Child, Youth, and Family Studies, Department of


Date of this Version



Journal of Early Childhood Literacy (2018), pp. 1–23.

doi: 10.1177/1468798418813661


Copyright © 2018 Rachel E. Schachter, Ann Matthews, and Shayne B. Piasta. Used by permission.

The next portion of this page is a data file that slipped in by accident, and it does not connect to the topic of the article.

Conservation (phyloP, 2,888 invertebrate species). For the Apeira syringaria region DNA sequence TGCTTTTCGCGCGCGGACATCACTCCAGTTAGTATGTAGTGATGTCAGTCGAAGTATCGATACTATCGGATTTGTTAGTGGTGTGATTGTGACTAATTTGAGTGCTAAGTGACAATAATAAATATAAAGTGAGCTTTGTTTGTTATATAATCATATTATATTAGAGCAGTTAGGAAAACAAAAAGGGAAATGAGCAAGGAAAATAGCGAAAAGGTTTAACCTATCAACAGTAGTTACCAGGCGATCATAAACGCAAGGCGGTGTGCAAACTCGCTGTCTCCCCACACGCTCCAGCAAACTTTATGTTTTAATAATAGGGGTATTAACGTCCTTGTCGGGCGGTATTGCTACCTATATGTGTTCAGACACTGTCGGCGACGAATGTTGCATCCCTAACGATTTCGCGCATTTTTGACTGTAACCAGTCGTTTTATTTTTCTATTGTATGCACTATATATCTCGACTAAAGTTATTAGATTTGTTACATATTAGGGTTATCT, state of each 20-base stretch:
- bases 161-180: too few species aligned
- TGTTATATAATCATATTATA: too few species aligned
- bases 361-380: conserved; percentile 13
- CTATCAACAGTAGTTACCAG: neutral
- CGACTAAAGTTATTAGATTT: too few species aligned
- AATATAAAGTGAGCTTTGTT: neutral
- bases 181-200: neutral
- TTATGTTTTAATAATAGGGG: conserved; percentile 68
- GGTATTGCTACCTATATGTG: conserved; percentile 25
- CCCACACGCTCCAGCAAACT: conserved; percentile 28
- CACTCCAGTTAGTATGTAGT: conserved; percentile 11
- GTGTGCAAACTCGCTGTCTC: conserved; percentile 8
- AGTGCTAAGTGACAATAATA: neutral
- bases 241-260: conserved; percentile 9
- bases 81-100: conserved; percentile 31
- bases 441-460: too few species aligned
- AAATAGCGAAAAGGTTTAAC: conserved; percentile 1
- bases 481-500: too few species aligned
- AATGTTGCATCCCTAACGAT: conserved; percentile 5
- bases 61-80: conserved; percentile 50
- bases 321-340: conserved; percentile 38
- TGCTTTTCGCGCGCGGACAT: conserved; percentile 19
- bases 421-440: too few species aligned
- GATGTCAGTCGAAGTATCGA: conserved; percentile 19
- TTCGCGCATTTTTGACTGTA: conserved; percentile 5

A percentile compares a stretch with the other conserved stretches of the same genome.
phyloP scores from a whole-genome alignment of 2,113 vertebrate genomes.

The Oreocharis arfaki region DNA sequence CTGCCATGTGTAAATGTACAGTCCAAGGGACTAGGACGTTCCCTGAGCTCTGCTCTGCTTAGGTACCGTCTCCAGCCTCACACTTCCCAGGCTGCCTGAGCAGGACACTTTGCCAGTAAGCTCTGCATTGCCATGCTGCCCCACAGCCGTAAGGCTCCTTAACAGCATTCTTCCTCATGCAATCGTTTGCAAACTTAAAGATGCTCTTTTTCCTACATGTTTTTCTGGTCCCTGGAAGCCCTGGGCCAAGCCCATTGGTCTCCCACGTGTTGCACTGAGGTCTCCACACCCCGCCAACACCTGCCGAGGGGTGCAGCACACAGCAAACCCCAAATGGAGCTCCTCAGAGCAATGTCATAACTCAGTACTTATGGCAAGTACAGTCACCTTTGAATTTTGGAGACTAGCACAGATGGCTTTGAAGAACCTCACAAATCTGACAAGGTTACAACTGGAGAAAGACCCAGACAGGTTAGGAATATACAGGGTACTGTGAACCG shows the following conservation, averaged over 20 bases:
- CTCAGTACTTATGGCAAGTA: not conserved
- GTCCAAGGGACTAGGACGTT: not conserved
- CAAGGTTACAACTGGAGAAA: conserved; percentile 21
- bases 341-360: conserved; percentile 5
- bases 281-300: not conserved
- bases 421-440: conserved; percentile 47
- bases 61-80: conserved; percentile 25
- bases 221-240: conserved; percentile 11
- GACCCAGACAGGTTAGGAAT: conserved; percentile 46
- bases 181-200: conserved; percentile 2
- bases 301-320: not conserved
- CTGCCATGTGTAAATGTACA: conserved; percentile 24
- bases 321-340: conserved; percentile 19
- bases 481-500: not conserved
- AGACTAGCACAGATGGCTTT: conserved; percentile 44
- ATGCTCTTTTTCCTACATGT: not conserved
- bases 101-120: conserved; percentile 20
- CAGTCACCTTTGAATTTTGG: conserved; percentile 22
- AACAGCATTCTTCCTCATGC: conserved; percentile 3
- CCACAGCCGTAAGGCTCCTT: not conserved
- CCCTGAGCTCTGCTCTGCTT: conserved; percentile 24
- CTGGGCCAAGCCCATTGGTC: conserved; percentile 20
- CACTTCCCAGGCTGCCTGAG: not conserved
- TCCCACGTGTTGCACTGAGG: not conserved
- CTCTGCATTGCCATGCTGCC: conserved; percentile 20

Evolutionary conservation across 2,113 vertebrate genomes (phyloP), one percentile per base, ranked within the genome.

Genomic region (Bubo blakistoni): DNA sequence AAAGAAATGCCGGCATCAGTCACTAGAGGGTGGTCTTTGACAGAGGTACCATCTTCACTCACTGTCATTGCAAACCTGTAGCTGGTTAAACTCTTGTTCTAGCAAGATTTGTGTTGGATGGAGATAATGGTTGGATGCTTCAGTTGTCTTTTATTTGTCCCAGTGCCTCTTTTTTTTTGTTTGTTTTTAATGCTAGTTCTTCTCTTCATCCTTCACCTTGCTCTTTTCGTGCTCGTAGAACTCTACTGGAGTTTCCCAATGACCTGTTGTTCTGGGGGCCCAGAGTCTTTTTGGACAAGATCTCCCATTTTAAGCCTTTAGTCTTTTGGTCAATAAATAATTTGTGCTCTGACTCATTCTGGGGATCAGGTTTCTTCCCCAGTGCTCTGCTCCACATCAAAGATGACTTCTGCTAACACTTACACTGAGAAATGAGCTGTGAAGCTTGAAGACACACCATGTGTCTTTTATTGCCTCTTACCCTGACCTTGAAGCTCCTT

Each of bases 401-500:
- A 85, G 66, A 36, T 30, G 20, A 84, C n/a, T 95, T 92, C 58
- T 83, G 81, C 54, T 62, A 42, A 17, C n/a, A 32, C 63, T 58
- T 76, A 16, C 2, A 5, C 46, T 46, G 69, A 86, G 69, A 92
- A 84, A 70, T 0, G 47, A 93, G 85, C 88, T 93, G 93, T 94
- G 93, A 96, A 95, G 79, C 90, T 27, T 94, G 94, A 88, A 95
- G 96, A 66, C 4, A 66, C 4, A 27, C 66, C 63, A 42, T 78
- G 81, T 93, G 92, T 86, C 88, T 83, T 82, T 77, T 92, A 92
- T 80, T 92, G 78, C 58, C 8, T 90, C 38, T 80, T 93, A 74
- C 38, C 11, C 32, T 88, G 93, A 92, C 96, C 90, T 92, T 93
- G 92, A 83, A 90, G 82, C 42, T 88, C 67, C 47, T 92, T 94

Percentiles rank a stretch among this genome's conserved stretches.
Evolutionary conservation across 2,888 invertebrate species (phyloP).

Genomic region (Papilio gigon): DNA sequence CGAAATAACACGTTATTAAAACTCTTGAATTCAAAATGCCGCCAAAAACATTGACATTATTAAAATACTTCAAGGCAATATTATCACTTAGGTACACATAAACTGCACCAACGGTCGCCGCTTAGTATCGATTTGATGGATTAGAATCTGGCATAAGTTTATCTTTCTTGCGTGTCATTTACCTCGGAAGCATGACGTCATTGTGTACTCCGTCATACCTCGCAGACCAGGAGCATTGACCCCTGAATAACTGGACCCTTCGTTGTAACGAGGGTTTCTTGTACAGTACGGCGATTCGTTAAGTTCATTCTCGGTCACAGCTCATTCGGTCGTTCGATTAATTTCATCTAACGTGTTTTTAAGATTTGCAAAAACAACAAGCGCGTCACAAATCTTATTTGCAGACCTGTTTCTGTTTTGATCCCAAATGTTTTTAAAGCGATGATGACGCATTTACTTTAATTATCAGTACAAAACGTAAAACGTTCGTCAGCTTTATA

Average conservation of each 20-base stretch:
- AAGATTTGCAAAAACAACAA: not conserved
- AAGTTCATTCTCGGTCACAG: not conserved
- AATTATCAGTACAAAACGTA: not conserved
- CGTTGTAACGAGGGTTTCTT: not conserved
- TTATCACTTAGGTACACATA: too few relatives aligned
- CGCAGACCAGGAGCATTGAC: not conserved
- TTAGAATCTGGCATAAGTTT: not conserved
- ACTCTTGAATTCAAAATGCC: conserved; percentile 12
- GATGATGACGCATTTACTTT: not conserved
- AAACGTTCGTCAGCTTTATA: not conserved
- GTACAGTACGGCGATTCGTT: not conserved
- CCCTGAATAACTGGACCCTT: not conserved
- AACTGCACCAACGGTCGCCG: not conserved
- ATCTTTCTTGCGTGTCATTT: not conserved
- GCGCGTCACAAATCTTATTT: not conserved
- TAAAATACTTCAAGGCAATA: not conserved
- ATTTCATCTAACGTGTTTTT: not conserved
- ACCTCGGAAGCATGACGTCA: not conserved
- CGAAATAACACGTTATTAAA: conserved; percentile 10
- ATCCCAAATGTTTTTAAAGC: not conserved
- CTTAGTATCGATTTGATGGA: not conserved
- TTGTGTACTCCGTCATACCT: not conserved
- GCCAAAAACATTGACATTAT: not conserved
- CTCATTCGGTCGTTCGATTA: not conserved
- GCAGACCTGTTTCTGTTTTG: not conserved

In this study, we investigated how early childhood teachers’ perspectives on their enacted literacy instruction aligned with the perspectives of observers of that same instruction. Two master teachers and two researchers, all with early childhood expertise, observed and reported their perspectives of 45 instances of literacy instruction. These were examined for alignment across each other and with teachers’ descriptions of their thinking during the instruction. Participants’ perceptions of instruction tended to align, yet there were notable differences in perceptions about context and goals. Although we often found common ground among participants regarding the purpose of instruction, there were interesting variations across participants that highlighted the complexity of classroom processes, the value of teachers’ contextual knowledge and the multiple perspectives brought to bear on the same instance of instruction.